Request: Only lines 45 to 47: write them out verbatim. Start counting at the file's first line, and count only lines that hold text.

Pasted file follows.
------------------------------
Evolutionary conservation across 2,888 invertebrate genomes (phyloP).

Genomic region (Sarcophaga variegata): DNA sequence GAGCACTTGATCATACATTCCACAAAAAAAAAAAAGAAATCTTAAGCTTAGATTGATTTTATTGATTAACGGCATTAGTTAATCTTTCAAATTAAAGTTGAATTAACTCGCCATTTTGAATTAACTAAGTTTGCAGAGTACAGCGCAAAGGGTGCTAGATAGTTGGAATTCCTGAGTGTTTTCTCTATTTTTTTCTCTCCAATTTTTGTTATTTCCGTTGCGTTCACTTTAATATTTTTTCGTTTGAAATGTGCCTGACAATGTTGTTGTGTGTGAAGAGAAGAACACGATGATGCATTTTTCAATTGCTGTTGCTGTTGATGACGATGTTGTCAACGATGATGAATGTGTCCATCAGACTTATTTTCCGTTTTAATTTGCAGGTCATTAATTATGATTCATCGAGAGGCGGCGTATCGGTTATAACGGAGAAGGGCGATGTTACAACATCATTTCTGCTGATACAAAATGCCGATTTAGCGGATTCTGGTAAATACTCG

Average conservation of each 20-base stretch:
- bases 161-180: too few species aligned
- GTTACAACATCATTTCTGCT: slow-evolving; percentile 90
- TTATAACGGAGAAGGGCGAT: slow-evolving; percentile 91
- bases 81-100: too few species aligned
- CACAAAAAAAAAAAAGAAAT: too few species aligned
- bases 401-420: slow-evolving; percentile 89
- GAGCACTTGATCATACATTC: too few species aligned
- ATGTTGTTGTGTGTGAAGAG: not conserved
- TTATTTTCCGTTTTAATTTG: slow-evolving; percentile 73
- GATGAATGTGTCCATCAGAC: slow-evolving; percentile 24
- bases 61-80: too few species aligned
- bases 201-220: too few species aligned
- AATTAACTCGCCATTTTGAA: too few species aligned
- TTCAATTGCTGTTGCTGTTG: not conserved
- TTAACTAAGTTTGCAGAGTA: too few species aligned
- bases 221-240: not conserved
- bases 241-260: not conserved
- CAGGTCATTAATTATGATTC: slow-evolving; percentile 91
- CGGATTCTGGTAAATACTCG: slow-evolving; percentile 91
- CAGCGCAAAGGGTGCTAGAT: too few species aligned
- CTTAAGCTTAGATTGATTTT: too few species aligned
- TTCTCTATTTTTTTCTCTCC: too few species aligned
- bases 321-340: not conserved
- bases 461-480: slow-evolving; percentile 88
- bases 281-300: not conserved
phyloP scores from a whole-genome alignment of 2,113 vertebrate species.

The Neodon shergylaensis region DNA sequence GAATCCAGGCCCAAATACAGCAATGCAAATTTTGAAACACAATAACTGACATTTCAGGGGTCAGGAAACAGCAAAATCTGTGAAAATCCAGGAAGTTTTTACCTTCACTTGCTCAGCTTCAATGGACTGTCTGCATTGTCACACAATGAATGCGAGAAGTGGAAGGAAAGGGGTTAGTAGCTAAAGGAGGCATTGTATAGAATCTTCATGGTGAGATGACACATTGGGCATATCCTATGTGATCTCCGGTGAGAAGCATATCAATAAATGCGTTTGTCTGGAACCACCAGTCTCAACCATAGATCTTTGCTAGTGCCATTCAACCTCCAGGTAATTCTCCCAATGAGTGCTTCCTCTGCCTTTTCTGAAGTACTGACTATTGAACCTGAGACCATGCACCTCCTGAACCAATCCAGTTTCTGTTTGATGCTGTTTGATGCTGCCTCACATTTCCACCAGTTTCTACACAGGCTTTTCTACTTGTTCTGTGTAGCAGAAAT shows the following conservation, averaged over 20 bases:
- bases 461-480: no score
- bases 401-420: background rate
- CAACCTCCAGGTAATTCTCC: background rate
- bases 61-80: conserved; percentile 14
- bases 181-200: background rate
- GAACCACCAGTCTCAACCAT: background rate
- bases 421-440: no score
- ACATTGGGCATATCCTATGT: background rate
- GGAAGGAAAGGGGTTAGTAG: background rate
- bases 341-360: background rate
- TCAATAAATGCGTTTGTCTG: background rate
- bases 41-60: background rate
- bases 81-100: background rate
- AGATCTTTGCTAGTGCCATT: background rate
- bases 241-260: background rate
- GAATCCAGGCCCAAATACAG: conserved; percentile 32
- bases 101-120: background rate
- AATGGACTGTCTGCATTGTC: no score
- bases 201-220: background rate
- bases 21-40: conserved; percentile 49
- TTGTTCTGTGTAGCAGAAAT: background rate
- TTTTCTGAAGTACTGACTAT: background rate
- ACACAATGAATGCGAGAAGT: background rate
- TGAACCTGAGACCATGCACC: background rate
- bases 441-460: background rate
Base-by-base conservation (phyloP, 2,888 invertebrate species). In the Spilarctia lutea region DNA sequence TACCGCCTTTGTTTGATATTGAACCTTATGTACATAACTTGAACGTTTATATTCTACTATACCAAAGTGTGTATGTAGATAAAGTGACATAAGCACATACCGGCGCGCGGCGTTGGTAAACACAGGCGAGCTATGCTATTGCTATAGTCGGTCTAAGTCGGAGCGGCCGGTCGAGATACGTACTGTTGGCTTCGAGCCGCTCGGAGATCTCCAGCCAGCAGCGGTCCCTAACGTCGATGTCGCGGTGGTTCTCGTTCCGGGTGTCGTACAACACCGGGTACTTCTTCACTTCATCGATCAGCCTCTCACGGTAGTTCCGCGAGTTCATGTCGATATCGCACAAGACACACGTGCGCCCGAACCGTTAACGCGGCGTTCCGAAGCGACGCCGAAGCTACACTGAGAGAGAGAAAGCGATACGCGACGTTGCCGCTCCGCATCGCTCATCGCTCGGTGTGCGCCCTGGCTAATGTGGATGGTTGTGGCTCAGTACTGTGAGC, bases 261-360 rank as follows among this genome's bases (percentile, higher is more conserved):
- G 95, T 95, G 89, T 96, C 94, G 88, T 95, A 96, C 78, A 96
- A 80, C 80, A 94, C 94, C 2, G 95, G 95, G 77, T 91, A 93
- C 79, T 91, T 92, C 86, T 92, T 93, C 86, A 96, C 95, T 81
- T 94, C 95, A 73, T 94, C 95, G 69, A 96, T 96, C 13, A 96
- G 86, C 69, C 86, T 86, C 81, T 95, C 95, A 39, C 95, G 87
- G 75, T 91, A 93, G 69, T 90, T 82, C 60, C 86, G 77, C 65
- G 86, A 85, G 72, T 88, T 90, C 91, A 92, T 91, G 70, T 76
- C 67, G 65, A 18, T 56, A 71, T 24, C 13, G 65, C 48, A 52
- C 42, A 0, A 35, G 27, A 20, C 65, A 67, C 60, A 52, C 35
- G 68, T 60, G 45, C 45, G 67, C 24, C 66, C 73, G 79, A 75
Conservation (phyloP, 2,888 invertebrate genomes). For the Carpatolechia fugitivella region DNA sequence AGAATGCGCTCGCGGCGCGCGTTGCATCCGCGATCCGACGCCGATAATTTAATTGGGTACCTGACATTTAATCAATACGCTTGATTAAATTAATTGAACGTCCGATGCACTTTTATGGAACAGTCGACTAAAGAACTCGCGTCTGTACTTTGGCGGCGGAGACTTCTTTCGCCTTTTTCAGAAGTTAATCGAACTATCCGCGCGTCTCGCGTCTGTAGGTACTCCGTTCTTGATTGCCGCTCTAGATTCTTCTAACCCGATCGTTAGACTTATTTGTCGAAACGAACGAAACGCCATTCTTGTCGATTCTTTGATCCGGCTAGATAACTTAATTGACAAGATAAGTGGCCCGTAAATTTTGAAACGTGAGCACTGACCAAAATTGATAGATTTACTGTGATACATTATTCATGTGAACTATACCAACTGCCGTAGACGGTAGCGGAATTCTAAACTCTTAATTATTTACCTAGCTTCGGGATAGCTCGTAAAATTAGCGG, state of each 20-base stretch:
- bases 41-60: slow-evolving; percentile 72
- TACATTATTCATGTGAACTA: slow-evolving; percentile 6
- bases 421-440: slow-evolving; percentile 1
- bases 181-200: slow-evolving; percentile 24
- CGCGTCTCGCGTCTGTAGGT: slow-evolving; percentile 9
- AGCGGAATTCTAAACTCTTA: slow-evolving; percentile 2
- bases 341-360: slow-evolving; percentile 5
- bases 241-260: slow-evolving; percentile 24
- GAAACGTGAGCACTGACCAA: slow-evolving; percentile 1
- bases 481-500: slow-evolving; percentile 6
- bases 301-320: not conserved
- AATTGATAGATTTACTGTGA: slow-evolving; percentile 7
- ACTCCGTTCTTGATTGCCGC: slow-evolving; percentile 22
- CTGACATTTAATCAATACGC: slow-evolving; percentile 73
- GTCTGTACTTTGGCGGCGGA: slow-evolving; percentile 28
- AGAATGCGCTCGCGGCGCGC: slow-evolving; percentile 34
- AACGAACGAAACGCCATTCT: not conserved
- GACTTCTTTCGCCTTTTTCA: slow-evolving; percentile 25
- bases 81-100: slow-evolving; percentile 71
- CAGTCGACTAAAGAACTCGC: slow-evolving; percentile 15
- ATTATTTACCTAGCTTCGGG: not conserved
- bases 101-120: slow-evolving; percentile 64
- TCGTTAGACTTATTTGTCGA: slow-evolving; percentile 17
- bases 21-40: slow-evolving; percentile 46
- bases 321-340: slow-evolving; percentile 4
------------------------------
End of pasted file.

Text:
- bases 241-260: background rate
- GAATCCAGGCCCAAATACAG: conserved; percentile 32
- bases 101-120: background rate